Usually, when giving a gift, you have time to prepare. You know the birthday or anniversary is coming up, and its fine to send something a week or two after that big house purchase or job promotion. But sometimes, there just isn’t time.
Don’t worry! I'll be the Zack to your Jessie - I've got your back (in the gift giving realm, not the caffeine pill addiction realm). Read below for tips on what you can do if someone you love needs some last minute care.
Unexpected Hospital Visit
This is probably one of the most stressful situations that your loved ones can encounter. Whether a “quick” trip to the emergency room is stretched out for hours, or if there is a sudden need to be admitted (for example, an emergency appendectomy), oftentimes the patient and their support person are not prepared for a long stay. If you live near enough the hospital to stop by, or are willing to make the drive, I assure you that they will love you forever if you bring:
- Warm, cozy socks - preferably a pair for each person. Hospitals are cold!
- If you are willing to lend it, a hoodie or two (again, it's cold in those places!)
- Phone chargers - make sure you know what kind of phones they have.
- Water bottles - just a couple to tide them over.
- Chapstick (new...thats obvious I hope??) - It's also dry in hospitals.
- Snacks - nuts, fruits that keep well and are easy to throw in a bag (such as apples or bananas), granola bars, individually wrapped chocolate and other candy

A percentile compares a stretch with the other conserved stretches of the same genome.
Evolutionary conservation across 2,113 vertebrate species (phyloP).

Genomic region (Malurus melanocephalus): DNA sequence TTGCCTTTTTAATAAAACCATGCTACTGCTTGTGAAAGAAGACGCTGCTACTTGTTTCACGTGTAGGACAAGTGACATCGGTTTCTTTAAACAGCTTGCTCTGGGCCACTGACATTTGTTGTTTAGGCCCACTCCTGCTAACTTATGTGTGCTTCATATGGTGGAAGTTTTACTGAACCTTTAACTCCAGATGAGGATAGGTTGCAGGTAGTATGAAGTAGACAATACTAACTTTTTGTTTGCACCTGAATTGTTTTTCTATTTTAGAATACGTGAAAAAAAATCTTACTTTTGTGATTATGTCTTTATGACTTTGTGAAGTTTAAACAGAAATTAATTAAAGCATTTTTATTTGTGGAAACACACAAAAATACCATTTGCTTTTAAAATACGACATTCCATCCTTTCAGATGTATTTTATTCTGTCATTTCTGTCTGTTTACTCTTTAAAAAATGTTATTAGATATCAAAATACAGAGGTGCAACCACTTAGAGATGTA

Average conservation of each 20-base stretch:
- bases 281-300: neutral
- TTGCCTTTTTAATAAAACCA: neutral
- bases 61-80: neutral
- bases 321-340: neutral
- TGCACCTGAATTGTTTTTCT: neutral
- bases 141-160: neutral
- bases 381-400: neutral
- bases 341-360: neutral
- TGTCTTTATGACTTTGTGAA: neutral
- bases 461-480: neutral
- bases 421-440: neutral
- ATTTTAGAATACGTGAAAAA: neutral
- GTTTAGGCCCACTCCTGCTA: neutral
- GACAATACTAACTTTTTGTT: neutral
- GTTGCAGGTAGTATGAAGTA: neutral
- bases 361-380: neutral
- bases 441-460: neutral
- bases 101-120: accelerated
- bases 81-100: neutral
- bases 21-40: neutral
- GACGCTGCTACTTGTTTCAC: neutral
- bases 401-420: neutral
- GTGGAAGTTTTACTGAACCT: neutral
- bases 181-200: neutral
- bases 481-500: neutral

Let them know you are stopping by to see if there is anything else they might want (fresh coffee, something for dinner, something from their house, etc).
Birth of Baby
A busy and stressful time for everyone, from brand new to even the most experienced of parents!
- Meals. You could really go for it and set up a meal train (a group of people sign up to bring meals via a calendaring system) using a site such as mealtrain.com, or you could just bring a meal on your own. Try to provide something that can be easily frozen so they can save it if they choose. Make sure to include cooking directions, if it is not already cooked.
- Diapers or baby wipes. Parents can never have enough of these!
- If you are visiting, volunteer to go to the grocery store on the way if they need anything.
- If they have more than one kid, take some time to play with the older one and give mom/dad time to focus on just the new little one (or vise versa!).
When someone you care for has lost a loved one, there are a few things you can do to help ease their pain.
- A meal. This will help them take care of one of the more mundane day-to-day tasks that have to be done (especially if they have children or are care takers of parents, etc).
- If they have any previous engagements, volunteer to take their spot.
- Depending on how close you are, help them contact other loved ones/friends.
- Continue to let them know that you are thinking about them. Grief, of course, doesn't end with the funeral.
Now you are ready so the next time a loved one is going through something tough, you will be there, helping them through like a boss.